The chart below is a comparison between AAA MMD from Jan 3, 2023 to July 24, 2023 and indicates an increase in yields, correlating more closely with the Treasury market. The most significant change in yield occurred in the 2024 maturity. A difference of 39 basis points, which closely reflected the change in the Fed funds rate during that period.

AAA MMD 1/3/23-7/24/23

Source: AAM, Data collected from the Municipal Market Data yield curve on 7/17/23 & 7/24/23) | Past performance is not indicative of future results.

As seen in the attached chart for the 2029 maturity, the trend in Municipal yields reversed moving lower. The most significant changes in yields were observed in 2035 and 2036 maturities, reflecting a decrease of a negative 26bps. This suggests there was a higher demand for those maturities during that period.

AAA Municipal Yield Curves from 1/3/23 to 7/24/23

Municipal market data yield curve on 7/17/23 & 7/24/23

Source: AAM, Data collected from the Municipal market data yield curve on 7/17/23 & 7/24/23 | Past performance is not indicative of future results.


Percentage ratios are used to measure the relative attractiveness of municipal bonds compared to Treasuries. The ratios have remained relatively stable over the last year. Investors, however, will often consider the taxable equivalent yields in the municipal markets to take advantage of potential tax benefits.

Municipals as a percentage of Treasuries

Source: AAM, Data collected from the Municipal market data yield curve on 7/17/23 & 7/24/23 | Past performance is not indicative of future results.

U.S. Treasury data 1/3/23 and 7/24/23

Source: AAM, Data collected from the Municipal market data yield curve on 7/17/23 & 7/24/23 | Past performance is not indicative of future results.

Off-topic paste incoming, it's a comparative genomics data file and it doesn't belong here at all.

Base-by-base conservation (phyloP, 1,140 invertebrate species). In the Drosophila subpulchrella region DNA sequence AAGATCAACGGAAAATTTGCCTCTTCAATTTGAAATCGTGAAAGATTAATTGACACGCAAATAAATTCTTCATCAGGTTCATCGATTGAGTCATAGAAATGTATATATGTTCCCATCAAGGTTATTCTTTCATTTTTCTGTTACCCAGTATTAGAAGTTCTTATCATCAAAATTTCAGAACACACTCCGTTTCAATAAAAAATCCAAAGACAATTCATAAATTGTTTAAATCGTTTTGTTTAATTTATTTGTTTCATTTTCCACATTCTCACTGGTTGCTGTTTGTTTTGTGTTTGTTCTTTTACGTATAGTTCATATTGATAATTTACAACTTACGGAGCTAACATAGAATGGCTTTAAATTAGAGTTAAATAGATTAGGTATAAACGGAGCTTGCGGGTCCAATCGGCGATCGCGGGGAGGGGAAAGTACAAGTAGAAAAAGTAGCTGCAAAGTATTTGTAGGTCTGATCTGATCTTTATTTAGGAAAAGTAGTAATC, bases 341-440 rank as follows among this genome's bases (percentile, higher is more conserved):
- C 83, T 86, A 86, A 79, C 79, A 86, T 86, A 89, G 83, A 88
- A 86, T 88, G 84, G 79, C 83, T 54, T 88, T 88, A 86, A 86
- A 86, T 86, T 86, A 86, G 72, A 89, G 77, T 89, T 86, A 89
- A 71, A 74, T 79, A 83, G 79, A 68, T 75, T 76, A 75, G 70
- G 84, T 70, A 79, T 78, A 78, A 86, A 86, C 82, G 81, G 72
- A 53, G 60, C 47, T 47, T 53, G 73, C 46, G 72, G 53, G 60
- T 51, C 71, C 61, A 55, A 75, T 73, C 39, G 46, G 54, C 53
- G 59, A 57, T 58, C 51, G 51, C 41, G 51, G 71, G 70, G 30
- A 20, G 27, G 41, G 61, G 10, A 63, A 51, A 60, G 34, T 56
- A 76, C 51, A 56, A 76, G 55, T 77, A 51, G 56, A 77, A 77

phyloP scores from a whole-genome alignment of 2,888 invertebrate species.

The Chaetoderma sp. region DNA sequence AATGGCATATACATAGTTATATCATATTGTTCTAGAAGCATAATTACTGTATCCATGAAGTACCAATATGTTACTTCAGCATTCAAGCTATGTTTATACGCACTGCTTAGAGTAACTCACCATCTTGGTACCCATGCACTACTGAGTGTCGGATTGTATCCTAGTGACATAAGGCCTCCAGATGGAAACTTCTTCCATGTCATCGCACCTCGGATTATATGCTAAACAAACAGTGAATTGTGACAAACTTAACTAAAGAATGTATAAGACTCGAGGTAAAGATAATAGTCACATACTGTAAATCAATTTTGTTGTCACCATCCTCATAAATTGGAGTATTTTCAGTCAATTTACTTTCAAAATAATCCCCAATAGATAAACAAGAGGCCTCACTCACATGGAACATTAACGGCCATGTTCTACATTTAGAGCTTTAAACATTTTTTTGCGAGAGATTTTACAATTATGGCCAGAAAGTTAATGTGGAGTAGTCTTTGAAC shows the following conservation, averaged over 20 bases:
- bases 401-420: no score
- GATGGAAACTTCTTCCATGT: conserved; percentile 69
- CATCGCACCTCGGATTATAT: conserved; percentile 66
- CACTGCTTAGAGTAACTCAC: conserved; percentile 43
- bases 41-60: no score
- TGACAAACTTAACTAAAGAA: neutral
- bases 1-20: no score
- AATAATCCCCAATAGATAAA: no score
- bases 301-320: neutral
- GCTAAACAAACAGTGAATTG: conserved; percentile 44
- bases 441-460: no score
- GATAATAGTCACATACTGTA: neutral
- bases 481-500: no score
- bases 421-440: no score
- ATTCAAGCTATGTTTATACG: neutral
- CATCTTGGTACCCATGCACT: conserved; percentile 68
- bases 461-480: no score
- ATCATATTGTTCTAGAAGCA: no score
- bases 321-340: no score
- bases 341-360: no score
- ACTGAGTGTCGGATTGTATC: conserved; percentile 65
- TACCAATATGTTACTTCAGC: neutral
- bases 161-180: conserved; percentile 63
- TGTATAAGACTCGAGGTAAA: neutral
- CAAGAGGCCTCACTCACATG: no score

For example: An investor in the 35% tax bracket is considering a municipal bond that yields 4.10% to maturity. The taxable equivalent return would be 6.31%.
Taxable Equivalent Yield = 4.10% / (1-0.35) = 4.10 /0.065 = 6.31%.
This means that a taxable bond would have to yield greater than 6.31% — providing the same after-tax return as the tax-free municipal bond yielding 4.10%

As we move forward in 2023, the market anticipates the Fed to raise rates at least one more time. If inflation data improves, the Fed might adopt a more cautious approach and possibly enter a holding pattern on interest rates. Some experts even suggest the possibility of the Fed lowering rates in the first quarter of 2024.

The municipal bond market is expected to benefit from strong demand in the secondary market. This demand is likely to persist due to the limited supply of municipal bonds coming to market. The favorable demand/supply dynamics should support municipal bond prices and keep yields compressed. Investors may find municipal bonds appealing as they have the potential to offer higher yields compared to the taxable-equivalent maturity in Treasury securities.

Related: A Case for Distressed Hedge Fund Strategies and How to Enhance Returns